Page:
Today’s episode is a collaboration with returning guest Michelle Puckett about some of the ways we, as white folk, can go about dismantling racial biases. Racial justice is at the forefront of the work Michelle does, work she says always requires that she come back to herself, all the time, in all ways. It is only through doing our own work that we can heal the wounds held and caused by our ancestors. Michelle Puckett is a co-founder and faculty member of the Creating Freedom Movement, a popular education movement committed to fostering and supporting leaders working towards a beloved community.

To find out more visit www.creatingfreedommovements.org

Visit www.kaitlynschatch.com to see more of my work in the world.

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In today's collaboration with Jack Saddleback, a Cree, Two Spirit transgender man, he speaks about the importance of recognising our own intersectionality as part of creating a better world. Through embracing this multiplicity within himself, as well as being encouraged to volunteer as a child, he connected with what he describes as 'a need to make it better'. Now, as an adult, whether he is working with Indigenous communities or those from a settler background, everything he does is informed by the poignant and necessary question: "How can I be a good ancestor?"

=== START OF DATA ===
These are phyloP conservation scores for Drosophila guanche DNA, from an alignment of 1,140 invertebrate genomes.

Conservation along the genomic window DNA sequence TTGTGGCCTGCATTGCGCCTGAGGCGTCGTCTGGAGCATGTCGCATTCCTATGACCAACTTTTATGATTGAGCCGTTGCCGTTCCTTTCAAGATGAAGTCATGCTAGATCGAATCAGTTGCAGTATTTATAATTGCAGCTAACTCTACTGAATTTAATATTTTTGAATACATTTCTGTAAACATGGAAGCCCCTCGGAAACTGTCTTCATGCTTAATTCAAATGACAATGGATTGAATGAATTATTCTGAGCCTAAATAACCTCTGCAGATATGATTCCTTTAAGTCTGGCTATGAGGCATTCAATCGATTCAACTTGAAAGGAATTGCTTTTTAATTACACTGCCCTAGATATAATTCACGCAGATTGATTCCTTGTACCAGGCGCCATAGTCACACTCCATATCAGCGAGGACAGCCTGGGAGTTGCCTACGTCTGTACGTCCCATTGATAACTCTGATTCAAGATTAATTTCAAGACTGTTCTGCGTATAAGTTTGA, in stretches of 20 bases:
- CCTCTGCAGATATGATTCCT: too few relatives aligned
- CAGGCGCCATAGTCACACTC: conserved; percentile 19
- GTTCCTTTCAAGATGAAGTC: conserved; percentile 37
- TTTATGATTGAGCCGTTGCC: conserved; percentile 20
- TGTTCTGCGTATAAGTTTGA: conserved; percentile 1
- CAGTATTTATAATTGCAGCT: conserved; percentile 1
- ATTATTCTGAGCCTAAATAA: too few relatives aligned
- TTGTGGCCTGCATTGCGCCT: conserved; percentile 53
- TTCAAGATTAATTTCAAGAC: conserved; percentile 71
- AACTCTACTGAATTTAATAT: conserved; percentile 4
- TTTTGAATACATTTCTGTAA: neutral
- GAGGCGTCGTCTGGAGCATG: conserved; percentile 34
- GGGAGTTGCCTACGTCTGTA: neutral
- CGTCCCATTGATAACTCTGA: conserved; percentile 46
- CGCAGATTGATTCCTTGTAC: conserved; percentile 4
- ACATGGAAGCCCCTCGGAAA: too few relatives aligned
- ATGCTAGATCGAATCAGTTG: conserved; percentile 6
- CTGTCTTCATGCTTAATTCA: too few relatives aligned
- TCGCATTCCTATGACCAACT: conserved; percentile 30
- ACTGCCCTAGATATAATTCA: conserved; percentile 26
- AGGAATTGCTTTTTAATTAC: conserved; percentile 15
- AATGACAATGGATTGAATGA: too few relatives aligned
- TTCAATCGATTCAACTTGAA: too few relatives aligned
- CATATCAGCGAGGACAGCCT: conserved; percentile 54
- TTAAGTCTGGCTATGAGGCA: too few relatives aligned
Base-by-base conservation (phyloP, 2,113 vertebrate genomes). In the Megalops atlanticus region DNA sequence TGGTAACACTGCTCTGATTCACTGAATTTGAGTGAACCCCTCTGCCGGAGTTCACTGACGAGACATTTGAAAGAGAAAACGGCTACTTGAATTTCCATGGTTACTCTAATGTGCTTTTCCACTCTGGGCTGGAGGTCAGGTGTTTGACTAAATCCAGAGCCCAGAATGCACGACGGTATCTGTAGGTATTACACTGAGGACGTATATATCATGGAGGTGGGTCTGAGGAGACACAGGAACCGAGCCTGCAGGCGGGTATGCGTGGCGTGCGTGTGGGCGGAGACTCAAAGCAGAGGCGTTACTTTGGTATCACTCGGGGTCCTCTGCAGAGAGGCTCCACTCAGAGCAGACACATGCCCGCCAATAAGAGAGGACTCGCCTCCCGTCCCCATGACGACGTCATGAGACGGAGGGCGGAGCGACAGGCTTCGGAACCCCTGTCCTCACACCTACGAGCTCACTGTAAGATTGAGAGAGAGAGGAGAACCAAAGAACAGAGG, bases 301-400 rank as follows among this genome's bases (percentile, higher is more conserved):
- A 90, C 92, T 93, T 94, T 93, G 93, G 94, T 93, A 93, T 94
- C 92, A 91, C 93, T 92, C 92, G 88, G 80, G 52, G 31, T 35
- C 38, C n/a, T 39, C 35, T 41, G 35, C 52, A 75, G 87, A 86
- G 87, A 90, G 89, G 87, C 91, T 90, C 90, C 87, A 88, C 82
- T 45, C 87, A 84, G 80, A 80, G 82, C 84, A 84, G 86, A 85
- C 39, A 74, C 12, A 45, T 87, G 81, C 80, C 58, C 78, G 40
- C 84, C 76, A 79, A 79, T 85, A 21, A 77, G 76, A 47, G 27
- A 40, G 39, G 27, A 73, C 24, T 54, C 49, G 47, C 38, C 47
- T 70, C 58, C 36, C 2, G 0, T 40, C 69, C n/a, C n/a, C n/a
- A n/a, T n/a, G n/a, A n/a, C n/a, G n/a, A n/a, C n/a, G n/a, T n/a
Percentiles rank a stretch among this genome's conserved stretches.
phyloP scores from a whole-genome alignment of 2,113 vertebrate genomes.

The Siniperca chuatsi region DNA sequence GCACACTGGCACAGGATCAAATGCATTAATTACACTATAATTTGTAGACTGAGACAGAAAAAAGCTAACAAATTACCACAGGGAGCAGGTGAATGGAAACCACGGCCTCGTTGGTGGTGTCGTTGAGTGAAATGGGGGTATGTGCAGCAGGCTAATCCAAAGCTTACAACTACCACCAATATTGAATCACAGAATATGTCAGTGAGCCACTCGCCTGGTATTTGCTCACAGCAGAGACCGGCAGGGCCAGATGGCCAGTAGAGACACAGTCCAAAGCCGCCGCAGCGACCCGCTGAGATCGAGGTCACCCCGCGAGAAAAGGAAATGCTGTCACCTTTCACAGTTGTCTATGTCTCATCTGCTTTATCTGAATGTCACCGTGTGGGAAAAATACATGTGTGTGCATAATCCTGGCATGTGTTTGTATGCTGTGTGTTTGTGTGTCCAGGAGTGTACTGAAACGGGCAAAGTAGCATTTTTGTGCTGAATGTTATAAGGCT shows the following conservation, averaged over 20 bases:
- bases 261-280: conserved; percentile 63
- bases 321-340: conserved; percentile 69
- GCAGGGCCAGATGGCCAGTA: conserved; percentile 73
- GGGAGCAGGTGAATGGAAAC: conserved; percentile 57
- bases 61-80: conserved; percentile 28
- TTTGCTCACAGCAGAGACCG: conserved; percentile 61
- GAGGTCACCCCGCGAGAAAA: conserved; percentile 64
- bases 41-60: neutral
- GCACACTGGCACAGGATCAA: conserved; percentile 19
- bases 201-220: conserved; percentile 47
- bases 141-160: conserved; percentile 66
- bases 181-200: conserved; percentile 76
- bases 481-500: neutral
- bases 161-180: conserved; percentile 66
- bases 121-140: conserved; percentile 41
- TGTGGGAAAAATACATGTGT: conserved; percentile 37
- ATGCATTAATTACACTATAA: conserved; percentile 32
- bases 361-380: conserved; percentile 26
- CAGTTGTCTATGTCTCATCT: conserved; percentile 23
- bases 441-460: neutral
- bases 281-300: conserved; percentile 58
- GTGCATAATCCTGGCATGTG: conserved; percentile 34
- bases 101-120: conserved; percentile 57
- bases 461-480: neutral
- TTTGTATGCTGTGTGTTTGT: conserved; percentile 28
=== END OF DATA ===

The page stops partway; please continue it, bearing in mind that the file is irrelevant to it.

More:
You can connect with Jack and find out more about his work at www.jacksaddleback.com 

Visit www.kaitlynschatch.com to see more of my work in the world.

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November 2, 2017

A New Approach

Everything is Workable is evolving! A new approach and a focus on how we can be effective agents for change.

To find out more about my work in the world, visit www.kaitlynschatch.com

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May 25, 2017

Season Finale!

This is the last episode of the third season, in which I reflect on the many wonderful conversations I had and wisdom I was able to share with you since January. I'm taking a sabbatical but you can keep up with my blog and other projects through my website www.kaitlynschatch.com —where you can sign up to my monthly wrap-up email and leave a tip to support the show.